“If you don’t create an alternative yourself, others will disrupt your business model for you.”
With $19 billion, Facebook could have purchased Sony or Gap or four aircraft carriers. Instead, it bought WhatsApp, a tiny startup that so far had accumulated barely $60 million in funding, mostly from Sequoia. This is nuts, you might say; although the world of mobile messaging is upon us, that is an awful lot of money.
But think about what exactly Facebook is buying:
Young users. WhatsApp acquired about 450 million monthly active users in 5 years, 70% of whom are active each day, which is about three times as many as Facebook had after 5 years and almost 10 times more than Twitter or Skype had. To be sure, these numbers translate into minuscule revenues and most of the users are probably on Facebook anyway. On the other hand, they are just the people Facebook is most worried about losing.
A new business model. Unlike Facebook and most other Internet giants of that generation, WhatsApp employs a subscription-based revenue model, charging its users $0.99 a year after the first year of use. Further, in a decidedly different approach from Facebook, there is a commitment to no advertising and presumably no commercial exploitation of user data. The acquisition could help Facebook understand how to successfully execute on a business model that could replace its own.
Enhancements to the existing business model. The daily messaging volume of WhatsApp approaches the SMS volume of the entire global telecom industry, and while Facebook has become the medium for big announcements of life events, daily connections are better captured by metadata from messaging apps. Undoubtedly this data could much enhance Facebook’s ability to pick out people’s most important relationships from among their acquaintances, which would presumably lead to better-targeted advertising.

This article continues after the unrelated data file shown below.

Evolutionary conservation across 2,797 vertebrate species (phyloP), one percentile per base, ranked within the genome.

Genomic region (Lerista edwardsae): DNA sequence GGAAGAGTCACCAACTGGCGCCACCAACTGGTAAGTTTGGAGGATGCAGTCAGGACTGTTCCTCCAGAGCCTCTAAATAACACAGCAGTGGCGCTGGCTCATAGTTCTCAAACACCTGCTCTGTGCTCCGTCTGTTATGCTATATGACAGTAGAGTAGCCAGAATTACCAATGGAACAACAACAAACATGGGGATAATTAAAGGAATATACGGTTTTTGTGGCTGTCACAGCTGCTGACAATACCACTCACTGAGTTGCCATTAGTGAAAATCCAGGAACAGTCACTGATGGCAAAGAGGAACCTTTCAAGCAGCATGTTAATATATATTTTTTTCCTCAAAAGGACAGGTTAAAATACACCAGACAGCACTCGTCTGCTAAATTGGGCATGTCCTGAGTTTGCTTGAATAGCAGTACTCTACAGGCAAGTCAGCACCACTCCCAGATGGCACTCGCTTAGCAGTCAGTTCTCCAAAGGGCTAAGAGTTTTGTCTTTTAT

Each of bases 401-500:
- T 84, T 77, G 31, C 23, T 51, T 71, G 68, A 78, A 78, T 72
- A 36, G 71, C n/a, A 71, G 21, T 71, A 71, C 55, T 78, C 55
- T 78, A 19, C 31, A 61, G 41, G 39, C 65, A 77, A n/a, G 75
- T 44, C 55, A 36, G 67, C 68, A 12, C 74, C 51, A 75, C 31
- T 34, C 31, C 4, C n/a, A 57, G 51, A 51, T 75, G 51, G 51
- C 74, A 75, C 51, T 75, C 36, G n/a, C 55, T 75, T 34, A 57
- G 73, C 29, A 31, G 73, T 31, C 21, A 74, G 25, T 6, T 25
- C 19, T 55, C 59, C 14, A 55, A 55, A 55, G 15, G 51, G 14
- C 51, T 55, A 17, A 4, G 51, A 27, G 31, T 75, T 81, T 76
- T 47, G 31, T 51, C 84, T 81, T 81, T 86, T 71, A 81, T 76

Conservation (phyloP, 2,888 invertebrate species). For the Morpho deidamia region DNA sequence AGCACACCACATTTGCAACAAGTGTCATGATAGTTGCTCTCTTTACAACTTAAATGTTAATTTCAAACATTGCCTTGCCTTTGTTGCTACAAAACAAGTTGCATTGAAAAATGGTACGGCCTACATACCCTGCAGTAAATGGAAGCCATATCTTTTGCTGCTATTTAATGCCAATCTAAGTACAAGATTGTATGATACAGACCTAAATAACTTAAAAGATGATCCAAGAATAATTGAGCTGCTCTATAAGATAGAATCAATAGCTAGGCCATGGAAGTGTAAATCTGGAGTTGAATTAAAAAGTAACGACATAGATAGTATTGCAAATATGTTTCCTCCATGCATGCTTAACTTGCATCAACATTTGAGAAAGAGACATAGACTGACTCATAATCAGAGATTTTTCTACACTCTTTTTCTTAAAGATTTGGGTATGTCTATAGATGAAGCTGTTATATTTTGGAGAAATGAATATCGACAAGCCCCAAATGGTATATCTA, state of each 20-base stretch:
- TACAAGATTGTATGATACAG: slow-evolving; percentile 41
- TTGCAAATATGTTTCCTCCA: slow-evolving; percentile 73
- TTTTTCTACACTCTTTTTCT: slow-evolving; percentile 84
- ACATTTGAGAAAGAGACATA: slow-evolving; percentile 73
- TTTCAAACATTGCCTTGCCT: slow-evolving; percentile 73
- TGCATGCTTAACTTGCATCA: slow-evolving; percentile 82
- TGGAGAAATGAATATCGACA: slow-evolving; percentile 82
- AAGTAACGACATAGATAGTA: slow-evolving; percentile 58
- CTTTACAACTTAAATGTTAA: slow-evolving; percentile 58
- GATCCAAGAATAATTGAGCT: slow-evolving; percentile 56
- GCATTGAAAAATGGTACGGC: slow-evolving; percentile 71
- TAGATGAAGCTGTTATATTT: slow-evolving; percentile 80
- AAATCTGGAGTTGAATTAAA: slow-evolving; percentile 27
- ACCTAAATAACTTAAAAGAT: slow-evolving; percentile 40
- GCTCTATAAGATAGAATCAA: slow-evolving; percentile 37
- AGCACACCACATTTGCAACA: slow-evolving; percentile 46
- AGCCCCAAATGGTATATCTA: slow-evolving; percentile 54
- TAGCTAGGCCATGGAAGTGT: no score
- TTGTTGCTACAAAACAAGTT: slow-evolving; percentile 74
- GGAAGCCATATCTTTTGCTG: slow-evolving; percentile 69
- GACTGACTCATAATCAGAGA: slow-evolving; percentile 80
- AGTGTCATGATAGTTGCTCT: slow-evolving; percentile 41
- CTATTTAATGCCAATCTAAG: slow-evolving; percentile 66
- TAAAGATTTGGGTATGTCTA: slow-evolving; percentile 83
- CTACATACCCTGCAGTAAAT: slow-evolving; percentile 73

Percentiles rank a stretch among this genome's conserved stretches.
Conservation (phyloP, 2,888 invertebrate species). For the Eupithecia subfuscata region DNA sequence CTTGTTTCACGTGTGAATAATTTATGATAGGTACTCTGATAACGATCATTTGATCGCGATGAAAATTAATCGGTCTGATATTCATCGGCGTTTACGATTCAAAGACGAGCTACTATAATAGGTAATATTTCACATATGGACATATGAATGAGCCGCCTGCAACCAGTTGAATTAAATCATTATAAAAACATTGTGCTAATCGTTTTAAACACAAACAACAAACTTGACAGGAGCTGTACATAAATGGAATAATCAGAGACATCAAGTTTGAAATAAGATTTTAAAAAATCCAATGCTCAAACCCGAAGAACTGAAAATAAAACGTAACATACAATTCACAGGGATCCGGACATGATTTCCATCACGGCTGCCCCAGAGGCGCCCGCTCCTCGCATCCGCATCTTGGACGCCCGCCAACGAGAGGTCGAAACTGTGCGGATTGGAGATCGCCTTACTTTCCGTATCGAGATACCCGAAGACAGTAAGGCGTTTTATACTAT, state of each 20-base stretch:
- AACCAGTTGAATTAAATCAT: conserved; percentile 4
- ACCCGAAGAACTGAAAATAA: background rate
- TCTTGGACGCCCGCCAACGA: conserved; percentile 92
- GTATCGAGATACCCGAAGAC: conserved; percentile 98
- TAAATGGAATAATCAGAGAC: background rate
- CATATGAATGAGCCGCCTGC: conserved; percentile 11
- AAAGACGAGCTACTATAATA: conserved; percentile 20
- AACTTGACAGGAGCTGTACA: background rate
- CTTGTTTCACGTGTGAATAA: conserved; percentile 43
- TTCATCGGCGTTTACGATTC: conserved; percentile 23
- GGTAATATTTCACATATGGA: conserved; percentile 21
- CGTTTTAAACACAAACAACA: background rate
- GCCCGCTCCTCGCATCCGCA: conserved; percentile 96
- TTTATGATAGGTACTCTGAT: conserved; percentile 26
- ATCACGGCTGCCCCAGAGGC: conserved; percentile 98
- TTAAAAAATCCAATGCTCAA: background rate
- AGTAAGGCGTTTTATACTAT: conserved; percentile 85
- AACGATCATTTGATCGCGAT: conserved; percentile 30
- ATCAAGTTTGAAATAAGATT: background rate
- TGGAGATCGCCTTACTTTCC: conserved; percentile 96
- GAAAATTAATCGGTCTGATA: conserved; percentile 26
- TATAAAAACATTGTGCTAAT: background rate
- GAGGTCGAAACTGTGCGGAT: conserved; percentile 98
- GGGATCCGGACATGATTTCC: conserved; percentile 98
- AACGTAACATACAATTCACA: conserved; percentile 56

Internationalization. Facebook Messenger is big in the USA but not in other countries. In key markets like India and South America WhatsApp is MUCH more popular than Facebook Messenger. And this is where, we think, the majority of the immediate real value is: the global turn to mobile is quite evident and Facebook wants to be a part of it as soon as it can.
If you list all these reasons for the deal, and throw in some competitive pressure from the likes of Google, the $19 billion number might not look so silly after all. Time will tell. But regardless of how this deal turns out, the one unambiguous loser, in our opinion, is the telecom industry, which currently enjoys about $100 billion year in revenues from SMS services globally.
Moral of the story: If you don’t create an alternative yourself, others will disrupt your business model for you.